Foodopoly: How a few corporations dominate the global food supply
(NaturalHealth365) Do you foresee any issues with a handful of transnational corporations having near-total control of the world’s food supply? For a growing number of people, the answer is yes!
A new report from the Erosion, Technology and Concentration (ETC) Group airs several of their own concerns about this growing trend – concerns which range from the over-reliance on technology and artificial intelligence (AI) to the prioritization of profits over environmental and human health.
11 key sectors of global food supply under the thumb of small group of corporations: Is Big Tech and Big Food colluding for control?
The ETC Group is an organization dedicated to monitoring “the impact of emerging technologies and corporate strategies on biodiversity, agriculture and human rights,” according to their website.
In September of last year, this group released their report called “Food Barons 2022 – Crisis Profiteering, Digitalization and Shifting Power.” In it, the collaborators analyzed 2020 market data to provide an eye-opening rundown on “the biggest players up and down the industrial food and agriculture chain.”
Specifically, ETC Group calls out Big Ag, Big Tech, and Big Finance as the “three critical, multi-sectoral trends” that have allowed just a handful of so-called Food Barons – including asset management firms State Street, Blackrock, and Vanguard – to exert “increasing influence over the levers of corporate power in food and agriculture.”
These corporations, the ETC Group argues, exert massive control and sway over 11 essential food and agricultural sectors, including seeds, agrochemicals, livestock genetics, synthetic fertilizers, farm machinery, animal pharmaceuticals, commodity traders, food processors, Big Meat, grocery retail, and food delivery. This “top-heavy” control has enabled these companies “to wield enormous influence over markets, agricultural research, and policy-development, which undermines food sovereignty,” the group concludes.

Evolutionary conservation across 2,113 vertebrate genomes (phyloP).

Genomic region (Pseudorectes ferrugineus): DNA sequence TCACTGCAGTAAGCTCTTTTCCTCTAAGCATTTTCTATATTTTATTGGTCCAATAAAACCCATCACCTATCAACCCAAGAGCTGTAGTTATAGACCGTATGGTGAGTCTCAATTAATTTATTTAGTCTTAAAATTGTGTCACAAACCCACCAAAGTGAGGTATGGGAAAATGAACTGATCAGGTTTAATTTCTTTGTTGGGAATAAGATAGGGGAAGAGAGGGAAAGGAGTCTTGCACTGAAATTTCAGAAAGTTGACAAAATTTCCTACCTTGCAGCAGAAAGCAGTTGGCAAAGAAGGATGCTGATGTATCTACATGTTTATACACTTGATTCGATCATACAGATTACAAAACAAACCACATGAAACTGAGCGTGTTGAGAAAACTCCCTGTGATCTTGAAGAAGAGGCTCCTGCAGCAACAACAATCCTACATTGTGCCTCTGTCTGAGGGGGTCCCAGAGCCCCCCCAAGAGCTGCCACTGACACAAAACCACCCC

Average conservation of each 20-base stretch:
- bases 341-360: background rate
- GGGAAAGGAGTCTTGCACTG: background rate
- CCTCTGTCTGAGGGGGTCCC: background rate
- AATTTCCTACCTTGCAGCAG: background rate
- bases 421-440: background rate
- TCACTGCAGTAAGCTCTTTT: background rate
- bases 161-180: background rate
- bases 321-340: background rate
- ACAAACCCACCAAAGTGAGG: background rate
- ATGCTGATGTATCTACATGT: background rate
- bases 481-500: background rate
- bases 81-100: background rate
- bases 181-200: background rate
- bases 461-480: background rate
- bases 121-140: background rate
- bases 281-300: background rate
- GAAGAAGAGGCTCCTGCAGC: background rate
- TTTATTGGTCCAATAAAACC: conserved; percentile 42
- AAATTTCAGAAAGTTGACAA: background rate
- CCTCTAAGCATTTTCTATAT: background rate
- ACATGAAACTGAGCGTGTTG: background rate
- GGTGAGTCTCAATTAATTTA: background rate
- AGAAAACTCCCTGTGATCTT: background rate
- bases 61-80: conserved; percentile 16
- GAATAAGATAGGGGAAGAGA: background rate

Some, such as Exposé News, have lauded the report while also questioning the ETC Group’s use of mainstream narratives about the so-called climate change and racial crises. But criticisms aside, the report offers a stunning indictment of the so-called “Food Barons,” who “exploit workers, poison soil and water, diminish biodiversity, prevent climate justice and perpetuate a food system structured upon racial and economic injustice,” according to the ETC Group.
Vote with your spending money: How to find locally-sourced food
With the rising costs of food – let alone the rising costs elsewhere in the average American’s household budget – it may not be feasible for you to purchase all your meat and produce from locally sourced growers.
No problem! Dedicating even a portion of your grocery budget to local resources takes from Big Food and instead gives more to your community, along with other benefits (according to GrowNYC, buying local food from sustainable producers supports a healthy environment, preserves plant genetic diversity, and reduces your food’s in-transit time, which equals better tasting, more nutrient-rich food).
Even the ETC Group, in their report, calls for readers “to divest from the Industrial Food Chain.”
So, looking for some ideas about how you can make your dollars count? Here are some ideas to get you started:
- Make an effort to hit up any local farmer’s markets in your area (be sure to jot them down on your calendar)
- Look for locally-grown products at your neighborhood natural foods store
- Check out the U.S. Department of Agriculture’s local food directories, which features links that can help you find sustainable food producers near you, including community-supported agriculture (CSA) groups, farmers’ markets, and on-farm markets
- The National Sustainable Agriculture Association also offers tons of great resources, including a state-by-state directory of resources to help you find local food
Finally, if you have the space, time, and interest, it’s never been a better time to experiment with growing your own garden. Many local communities have garden clubs or other resources you can access through your community center, Chamber of Commerce, or library.
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